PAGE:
Last week I discussed the theories behind gain structuring, talking about how to measure sound level and calibrating your equipment to get the best signal to noise ratio. But measuring the loudness of something actually is a whole different story.
When scrolling and listening through a big variety of music, you’ll certainly notice that one tune isn’t sounding as loud as the other. But when measuring the level, both tracks peak at the same level (which digitally should be at 0 dBFS). The thing you are experiencing is called loudness perception, in other words, how loud your brain perceives the track.
How is this possible?
To understand loudness we need to look at how a track has been made “louder”. As you can see on a level meter of a pop production, there is a difference between the average (RMS) and peak level. Reducing this difference is done by extensive limiting “chopping the peaks off”. The smaller the difference between the average and the peak level, the louder the the track is perceived. But this comes at a price.
The peaks I’m talking about are also known as transients. Transients are in fact short high level peaks in the audio, for instance, the *tick* of a bass drum. Transients are fundamental to sounds, and something the human brain is used to hear. Chopping of the peaks of a track will take away these transients, and thus take away part of the feel. One of the studies I did on my high school involved testing the difference between dynamic (not limited) and loud (heavily compressed/limited and distorted) music. The result was simple. The human brain gets tired a lot sooner when listening to heavily compressed music, because it is a constant stream of music, as a result, the people got faster distracted then while they where listening to dynamic music.
That doesn’t sound good, why are we still doing this?
This is a question I ask myself a lot of times. I personally always give my clients the choice of having a little bit less loudness, but the number one comment I get back (and I think most other studio’s will agree with this one) is: “When I compare my track with track X, track X is louder!”. And when we’re going to look at the psychology behind this, we’ll see that our brains automatically judge louder as “better”, when comparing. But actually, it isn’t any better.
This needs to stop!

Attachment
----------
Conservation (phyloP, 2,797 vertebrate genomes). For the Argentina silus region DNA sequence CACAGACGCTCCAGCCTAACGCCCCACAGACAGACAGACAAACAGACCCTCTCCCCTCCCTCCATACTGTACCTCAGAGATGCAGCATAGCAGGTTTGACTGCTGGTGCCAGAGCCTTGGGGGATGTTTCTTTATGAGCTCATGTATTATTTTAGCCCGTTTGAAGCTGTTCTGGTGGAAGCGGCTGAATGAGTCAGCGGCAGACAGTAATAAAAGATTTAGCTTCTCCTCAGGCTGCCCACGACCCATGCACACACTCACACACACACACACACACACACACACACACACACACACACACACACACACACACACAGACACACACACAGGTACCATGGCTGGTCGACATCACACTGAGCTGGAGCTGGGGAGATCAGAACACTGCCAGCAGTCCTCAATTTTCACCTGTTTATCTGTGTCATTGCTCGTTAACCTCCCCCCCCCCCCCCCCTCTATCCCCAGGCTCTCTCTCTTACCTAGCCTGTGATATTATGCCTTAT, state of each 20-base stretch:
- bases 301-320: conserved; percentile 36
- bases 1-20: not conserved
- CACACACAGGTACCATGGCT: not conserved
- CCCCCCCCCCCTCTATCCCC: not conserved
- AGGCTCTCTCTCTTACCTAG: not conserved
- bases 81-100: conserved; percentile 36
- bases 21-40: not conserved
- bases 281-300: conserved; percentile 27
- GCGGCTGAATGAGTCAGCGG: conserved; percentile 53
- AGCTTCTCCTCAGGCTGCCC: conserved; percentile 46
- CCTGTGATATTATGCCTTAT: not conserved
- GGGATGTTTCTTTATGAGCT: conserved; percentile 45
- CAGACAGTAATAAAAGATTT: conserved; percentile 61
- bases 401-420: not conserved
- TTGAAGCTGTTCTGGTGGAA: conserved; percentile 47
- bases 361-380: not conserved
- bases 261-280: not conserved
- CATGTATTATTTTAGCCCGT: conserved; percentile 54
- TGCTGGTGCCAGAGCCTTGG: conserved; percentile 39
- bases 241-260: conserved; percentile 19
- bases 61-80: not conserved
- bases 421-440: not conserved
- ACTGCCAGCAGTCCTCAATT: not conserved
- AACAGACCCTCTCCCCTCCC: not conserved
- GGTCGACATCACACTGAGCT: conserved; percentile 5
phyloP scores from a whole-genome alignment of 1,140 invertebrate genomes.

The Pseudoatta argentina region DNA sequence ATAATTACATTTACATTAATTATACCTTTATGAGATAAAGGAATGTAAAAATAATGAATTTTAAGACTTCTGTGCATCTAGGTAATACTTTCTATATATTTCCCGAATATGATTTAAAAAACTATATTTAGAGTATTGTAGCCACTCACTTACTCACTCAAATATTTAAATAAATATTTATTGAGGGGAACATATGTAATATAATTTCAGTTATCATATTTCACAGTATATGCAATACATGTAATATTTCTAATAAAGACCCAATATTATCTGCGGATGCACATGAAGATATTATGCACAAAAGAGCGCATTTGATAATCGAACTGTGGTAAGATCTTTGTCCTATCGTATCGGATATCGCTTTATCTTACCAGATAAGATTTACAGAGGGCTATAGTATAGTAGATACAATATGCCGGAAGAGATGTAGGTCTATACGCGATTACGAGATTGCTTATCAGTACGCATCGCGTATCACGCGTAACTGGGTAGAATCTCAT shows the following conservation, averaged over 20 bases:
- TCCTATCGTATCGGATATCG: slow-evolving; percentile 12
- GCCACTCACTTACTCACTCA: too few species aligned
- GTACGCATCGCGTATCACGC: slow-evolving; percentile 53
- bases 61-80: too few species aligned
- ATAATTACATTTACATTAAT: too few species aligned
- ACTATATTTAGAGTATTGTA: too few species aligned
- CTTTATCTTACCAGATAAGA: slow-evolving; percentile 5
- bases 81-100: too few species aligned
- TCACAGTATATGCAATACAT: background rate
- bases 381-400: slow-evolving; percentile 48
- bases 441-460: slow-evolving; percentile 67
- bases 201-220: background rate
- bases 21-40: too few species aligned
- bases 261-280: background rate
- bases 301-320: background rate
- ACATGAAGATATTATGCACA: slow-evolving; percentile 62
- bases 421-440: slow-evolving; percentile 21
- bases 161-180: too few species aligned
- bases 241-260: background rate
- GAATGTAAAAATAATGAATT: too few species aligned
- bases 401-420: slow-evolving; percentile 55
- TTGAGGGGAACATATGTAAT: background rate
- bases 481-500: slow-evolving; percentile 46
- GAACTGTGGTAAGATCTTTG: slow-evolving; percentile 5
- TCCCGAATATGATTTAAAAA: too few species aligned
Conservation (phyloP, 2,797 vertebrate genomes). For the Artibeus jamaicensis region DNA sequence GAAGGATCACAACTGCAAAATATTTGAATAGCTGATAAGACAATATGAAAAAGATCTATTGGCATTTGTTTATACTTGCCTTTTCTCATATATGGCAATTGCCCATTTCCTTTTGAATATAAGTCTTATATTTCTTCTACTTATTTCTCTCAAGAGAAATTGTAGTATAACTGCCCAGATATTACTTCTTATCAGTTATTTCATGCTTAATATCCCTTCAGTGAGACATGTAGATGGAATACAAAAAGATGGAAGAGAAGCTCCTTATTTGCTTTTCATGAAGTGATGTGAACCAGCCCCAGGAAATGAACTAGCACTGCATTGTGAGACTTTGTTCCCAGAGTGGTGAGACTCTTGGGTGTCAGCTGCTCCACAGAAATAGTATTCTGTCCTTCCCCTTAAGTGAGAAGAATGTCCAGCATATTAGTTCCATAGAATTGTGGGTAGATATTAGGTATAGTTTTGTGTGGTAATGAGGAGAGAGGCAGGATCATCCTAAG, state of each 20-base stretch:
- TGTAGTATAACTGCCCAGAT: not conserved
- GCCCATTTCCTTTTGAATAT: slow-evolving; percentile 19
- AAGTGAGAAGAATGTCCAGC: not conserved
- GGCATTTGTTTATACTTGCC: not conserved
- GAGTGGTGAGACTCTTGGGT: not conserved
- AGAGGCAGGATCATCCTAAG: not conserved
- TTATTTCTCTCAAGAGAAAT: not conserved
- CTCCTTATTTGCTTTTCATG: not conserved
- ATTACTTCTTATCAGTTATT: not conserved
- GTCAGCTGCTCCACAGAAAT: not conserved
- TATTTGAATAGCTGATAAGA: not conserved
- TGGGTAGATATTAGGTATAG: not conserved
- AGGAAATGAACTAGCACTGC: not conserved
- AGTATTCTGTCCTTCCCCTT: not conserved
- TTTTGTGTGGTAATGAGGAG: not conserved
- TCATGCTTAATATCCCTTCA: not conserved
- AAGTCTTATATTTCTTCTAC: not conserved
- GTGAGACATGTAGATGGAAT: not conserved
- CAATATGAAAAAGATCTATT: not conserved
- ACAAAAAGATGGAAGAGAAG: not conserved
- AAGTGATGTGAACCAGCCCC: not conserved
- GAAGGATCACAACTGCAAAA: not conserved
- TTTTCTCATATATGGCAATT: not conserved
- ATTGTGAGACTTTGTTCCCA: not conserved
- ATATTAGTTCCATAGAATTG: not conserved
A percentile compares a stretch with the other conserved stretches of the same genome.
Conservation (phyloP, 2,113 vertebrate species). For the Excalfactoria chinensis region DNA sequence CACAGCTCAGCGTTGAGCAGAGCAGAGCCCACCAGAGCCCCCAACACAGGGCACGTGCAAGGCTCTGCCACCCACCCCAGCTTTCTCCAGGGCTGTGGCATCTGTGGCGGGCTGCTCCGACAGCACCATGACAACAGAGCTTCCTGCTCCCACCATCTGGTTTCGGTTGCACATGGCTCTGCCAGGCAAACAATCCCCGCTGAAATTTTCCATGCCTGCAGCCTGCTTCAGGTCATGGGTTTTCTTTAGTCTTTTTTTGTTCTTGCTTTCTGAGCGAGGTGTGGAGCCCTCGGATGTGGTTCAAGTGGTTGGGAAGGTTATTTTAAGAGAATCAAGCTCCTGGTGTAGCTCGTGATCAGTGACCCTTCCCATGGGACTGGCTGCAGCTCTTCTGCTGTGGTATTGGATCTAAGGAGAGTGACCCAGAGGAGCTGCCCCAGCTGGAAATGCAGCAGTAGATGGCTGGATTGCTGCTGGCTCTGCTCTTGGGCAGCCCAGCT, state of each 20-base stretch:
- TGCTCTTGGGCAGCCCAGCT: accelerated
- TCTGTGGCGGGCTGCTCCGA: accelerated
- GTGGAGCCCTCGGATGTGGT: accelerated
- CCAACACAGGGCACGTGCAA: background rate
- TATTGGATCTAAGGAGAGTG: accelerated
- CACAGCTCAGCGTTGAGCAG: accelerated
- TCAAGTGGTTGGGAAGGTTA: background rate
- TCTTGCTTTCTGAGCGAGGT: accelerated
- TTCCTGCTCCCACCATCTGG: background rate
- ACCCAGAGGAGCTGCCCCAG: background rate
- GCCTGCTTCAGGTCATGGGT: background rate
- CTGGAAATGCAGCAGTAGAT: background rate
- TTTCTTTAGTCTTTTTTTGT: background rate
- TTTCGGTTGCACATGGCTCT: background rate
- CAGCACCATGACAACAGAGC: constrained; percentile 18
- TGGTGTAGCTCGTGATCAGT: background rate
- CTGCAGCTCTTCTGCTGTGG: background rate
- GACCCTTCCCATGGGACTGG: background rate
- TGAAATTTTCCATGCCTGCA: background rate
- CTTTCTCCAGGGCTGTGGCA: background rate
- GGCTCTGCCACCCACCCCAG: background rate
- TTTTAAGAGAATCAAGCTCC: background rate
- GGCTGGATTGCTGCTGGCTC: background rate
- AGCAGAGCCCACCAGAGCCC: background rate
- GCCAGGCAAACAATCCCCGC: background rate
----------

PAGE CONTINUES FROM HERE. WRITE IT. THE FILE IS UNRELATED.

I cannot agree more to this, and I’m delighted to say that it is going to stop! Thanks to something called “loudness normalization”. To normalize tracks on their loudness (and not on their peak, like what normally happens during a normalization) we needed first to be able to measure it. Luckily, the norm has been made quite recently. It is called the EBU R128 (also known as ITU-R BS.1770). Made by the European Broadcasting Union to deal with the big loudness differences in between commercial breaks.
All you need is LUFS (bwaapwawawawaaaahhh)!
Following the R128, loudness is measured in LU (loudness units) on a Full Scale, so we get LUFS. Where 0LUFS stands for the loudest possible (pink noise at 0dBFS). To give a comparison, modern day electronic music is rated in between -5 and -9dBFS, pop music between -8 and -12dBFS and classical from -16 down till somewhere at the middle of the earth… Measuring LUFS by yourself is simple, just make sure you’ve got an EBU R128 approved meter.
Is my track going to sell more if I have a higher LUFS count?
Interesting question. This first of all depends on how your customer is buying your track, if they buy it because they heard it on the radio, then loudness isn’t influencing the sales at all. Same goes for shops that already include loudness normalization in their previews, because the customer won’t hear a difference! In all other cases, there may be a chance that the customer would want to buy your track. On the other hand, studies show that there is NO connection between sales and the loudness of a track.
However, think about this. Louder is perceived as better. Record labels listen to hundreds of demo’s every day, and I doubt if they normalizing it. If your track can stand out 1LU more then somebody else, I really think that it will have a bigger chance in getting signed!
So, how loud should my production be?
Well, that is is hard to say, at this point and time, loudness still counts. But, with more and more platforms performing loudness normalization (Spotify, YouTube, iTunes), it is just a matter of time. On the other hand, over-compressing has became a sort of “standard” sound in the electronic music business. For me, everything is about making a commercially accepted sound, its not about what I want from an engineering point of view, its about what people are used to hear, and I sometimes find it very challenging to squeeze the last few LU out of a track without making weird artifacts.
This is all for now, I’m already planning to write a follow-up article about this subject. Loudness is hot, and there are a lot of developments going on in this area. I’m pretty interested where we stand with loudness in a few years from now!
If you are also interested in getting your track to commercial standard loudness levels, think about ordering our mastering service!